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The Current World Record Smallmouth!

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On July 9,1955 D.L. Hayes caught the 11 lbs. 15 oz. monster smallmouth on Dale Hollow.Alot of controversy surrounded this record and still does.Affadavits were filled out but not signed that the fish was stuffed with metal or steel objects for it to tip the scales.However the record still stands.I think this record is more contraversal than the LM record.Anybody know any details to this story?Another thing to add to this thread is where do you think the next world record smallie may come from? Dale Hollow of course is a good bet but I think the Tennessee river chain has a shot at it.

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This record has been through the ringer and has since been reinstated.

I think it was a mistake to ever question this record, I'm convinced that it's bona fide.

Roger

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I think it will come from Georgia. ;D

Man, that is too funny... I had to shut my office door to keep from disturbing my co-workers  :-X  Oops, guess I should get back to work.

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I think it will come from Georgia. ;D

From Perry's great, great grandson .................. w/ no pic of course. ;D

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THE WORLD-RECORD SMALLMOUTH BASS

As he has did several times in the past, David Hayes traveled about 100 miles to fish

for smallmouth bass in Dale Hollow Reservoir. It was a sunny morning on July 9th 1955,

when Dave left the ramp at Cedar Hill Dock, Kentucky. He was trolling a model 300 Bomber

in Wolf Creek, then about 10 AM as he skirted a shale point, Dave made an historical hookup.

After boating a Goliath bronzeback, Mr. Hayes motored directly to the nearest weigh station

at Wisdom Dock. Here the weight was recorded and witnessed at 11 lbs, 15 oz., however

the scales at Wisdom Dock were not certified. Dave Hayes then returned to the put-in ramp

at Center Hill Dock where certified scales were maintained. Once again the big brute tipped

the scales at 11 lbs, 15 oz., confirming a new world record smallmouth bass. Dave's giant

bass measured 27" in length and was estimated to be 13 years old. According to Mr. Hayes

the fish was taken in Tennessee waters, but the ramp he utilized was located in Kentucky.

Vying for recognition, both Tennessee and Kentucky laid claim to the same world record.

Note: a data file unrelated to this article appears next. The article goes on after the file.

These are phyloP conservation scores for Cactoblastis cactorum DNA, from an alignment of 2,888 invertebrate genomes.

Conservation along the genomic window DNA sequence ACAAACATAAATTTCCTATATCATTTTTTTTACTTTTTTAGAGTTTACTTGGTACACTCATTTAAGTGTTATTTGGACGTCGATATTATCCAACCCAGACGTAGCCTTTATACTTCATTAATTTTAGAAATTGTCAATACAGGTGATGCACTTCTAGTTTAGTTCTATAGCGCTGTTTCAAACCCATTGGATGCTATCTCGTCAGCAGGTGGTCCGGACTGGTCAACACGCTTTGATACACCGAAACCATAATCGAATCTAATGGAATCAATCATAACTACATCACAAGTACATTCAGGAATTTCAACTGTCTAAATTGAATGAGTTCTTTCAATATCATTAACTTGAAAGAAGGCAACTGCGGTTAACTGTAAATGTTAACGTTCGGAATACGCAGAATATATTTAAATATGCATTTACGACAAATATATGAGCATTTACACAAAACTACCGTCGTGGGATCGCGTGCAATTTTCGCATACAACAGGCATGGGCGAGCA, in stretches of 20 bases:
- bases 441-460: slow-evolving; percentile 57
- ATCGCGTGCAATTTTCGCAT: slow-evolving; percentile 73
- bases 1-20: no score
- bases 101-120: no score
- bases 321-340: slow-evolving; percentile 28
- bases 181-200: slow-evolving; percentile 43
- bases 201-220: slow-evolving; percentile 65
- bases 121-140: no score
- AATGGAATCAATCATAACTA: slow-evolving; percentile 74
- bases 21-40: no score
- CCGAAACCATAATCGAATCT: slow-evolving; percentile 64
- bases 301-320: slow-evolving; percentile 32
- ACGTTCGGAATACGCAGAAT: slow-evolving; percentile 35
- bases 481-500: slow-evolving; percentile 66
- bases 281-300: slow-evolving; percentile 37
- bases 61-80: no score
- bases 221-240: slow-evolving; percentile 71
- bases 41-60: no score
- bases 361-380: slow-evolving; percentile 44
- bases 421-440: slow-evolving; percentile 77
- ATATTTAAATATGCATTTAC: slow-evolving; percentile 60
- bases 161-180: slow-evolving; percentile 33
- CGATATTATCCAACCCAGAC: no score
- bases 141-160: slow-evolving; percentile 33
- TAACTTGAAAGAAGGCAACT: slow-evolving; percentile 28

In any event, David Hayes's monster smallmouth shattered the former world record

by nearly 1-1/2 lbs (the former record was 10 lb, 8 oz).

The previous record was taken on October 8, 1950 from Wilson Lake, Alabama just below

Wheeler Dam. Now then, 41 years later in 1996, controversy began to surround Dave's bass.

It seems that an old affidavit was unearthed casting doubt on the record's authenticity.

Sadly, one John Barlow allegedly filed an affidavit stating that unbeknownst to David Hayes

or anyone else, he salted Dave's fish at Center Hill Dock with 3 pounds of weight.

The validity of his affidavit was highly suspect to say the very least. As a result

of the scandal, the IGFA, the Freshwater Hall of Fame and the state of Kentucky

struck the record from their record books.

Closer inspection however uncovered the fact that the affidavit was never signed by

Mr. Barlow, nor was it ever notarized. Then in a twist of fate, after John Barlow's death,

his brother Ira Barlow stepped forwad. Ira stated that his brother John was nowhere

near Cedar Hill Dock during the weigh-in. Ira moreover passed a lie detector test.

He went on to say that the reason for the deposition was that his brother John had an

altercation with Cedar Hill Dock and was no longer welcome there. It was furthermore

learned that the weigh-in at Wisdom Dock was witnessed by Granville Madison and

Oral Burtram, a Kentucky Water Police Officer. In a statement made in front of witnesses,

Mr. Madison recalled the weight of the fish and the approximate time of the weigh-in

at Wisdom Dock. Officer Burtram has since deceased but notes he left indicated that he

witnessed the weigh-in of a smallmouth bass weighing 11 pounds 15 ounces.

It's not unusual for a certified scale and uncertified scale to display similar readings,

especially if the fish was kept alive most of the time.

In the first place, if the bass weighed 3 additional pounds during the certified weigh-in,

it had to lose a third of its body weight between the two weigh-ins, which is not possible.

In the second place, how does someone infiltrate an enthusiastic crowd and insert 3 pounds

of weight to the focal point without being noticed? In the third place, what would motivate

a man to add weight to someone else's fish? In the fourth place, why did he subsequently

come forward to confess his evil deed? In the fifth place, John Barlow did not sign